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Risks and Uncertainty

War Child has to combat a variety of challenges that pose a threat to our successful operations. These risks include:

  • Safety risks present within our countries and regions of operation.

  • Financial risks related to changes or fluctuations in our income - whether from public donations or official donors.

  • Operational risks inherent in the people and systems that comprise the organisation.

  • Reputational risks that could damage War Child in the eyes of the public.

We are particularly vigilant in safeguarding our reputation. Our work with conflict-affected children is undertaken in extremely hard and often chaotic circumstances. It is therefore vital that we have robust policies in place to prevent any incidents that could threaten the safety of the children who participate in our programmes.

We continually examine whether our policies are sound and robust; that our culture provides all colleagues and beneficiaries with a safe space to work in; and that all colleagues and beneficiaries are able to report eventual cases of abuse or negligence of policy.

We also actively monitor risks in all areas of our operation. All operational risks are monitored by our Management Team through a strong set of project-management and control tools. We have also undertaken extensive efforts to establish an organisational structure that allows for constant monitoring and rapid responses - which is essential to uphold the safety and integrity of our programmes.

Our mechanisms for managing financial risks and uncertainty were also strengthened over the course of 2017. We are obliged to share and maintain all financial and programme information related to our countries of operation. This upholds transparency and ensures our decision-making processes are fully visible. We recognise this obligation and invested in the roll-out of new financial reporting systems in 2017 to comply with this obligation.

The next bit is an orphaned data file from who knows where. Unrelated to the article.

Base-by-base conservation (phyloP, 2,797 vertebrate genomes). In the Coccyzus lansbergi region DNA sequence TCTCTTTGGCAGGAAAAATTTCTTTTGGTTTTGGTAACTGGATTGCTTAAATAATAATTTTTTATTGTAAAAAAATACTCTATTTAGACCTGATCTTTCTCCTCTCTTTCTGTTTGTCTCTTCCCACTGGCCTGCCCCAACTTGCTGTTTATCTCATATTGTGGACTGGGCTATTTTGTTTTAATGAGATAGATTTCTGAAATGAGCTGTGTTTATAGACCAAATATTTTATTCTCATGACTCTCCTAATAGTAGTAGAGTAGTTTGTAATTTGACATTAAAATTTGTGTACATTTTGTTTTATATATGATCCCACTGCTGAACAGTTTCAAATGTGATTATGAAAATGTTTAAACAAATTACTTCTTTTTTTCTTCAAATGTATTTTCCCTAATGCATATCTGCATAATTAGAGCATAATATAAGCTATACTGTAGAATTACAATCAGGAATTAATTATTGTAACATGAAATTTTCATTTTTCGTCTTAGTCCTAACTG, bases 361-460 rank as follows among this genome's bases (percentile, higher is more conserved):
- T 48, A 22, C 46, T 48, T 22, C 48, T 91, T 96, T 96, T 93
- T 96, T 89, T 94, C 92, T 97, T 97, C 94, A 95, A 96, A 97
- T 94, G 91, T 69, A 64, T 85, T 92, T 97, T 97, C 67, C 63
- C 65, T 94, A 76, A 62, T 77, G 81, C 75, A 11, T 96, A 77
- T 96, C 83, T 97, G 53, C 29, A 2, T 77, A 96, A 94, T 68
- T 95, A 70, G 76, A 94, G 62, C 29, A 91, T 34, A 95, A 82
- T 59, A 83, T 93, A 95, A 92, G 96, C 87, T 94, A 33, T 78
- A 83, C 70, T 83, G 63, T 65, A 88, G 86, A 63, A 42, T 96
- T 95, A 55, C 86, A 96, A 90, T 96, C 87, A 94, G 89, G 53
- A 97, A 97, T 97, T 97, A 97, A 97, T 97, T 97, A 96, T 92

We also continued to monitor financial risks through our existing budget- and performance-review cycles. War Child operates in environments where risks cannot always be completely mitigated but we are confident that we have robust monitoring mechanisms in place.

War Child holds a financial continuity reserve in compliance with the requirements of the VFI. The reserve is adequate to ensure continuity for six months even if sources of income are lost or unforeseen expenses must be covered.

We expect that the demands on our financial systems - and management of our financial exposures - will increase in future. This is in part due to the organisation’s increasing reliance on earmarked funding for our work with refugees. The Supervisory Board will work to ensure War Child is well placed to meet these demands.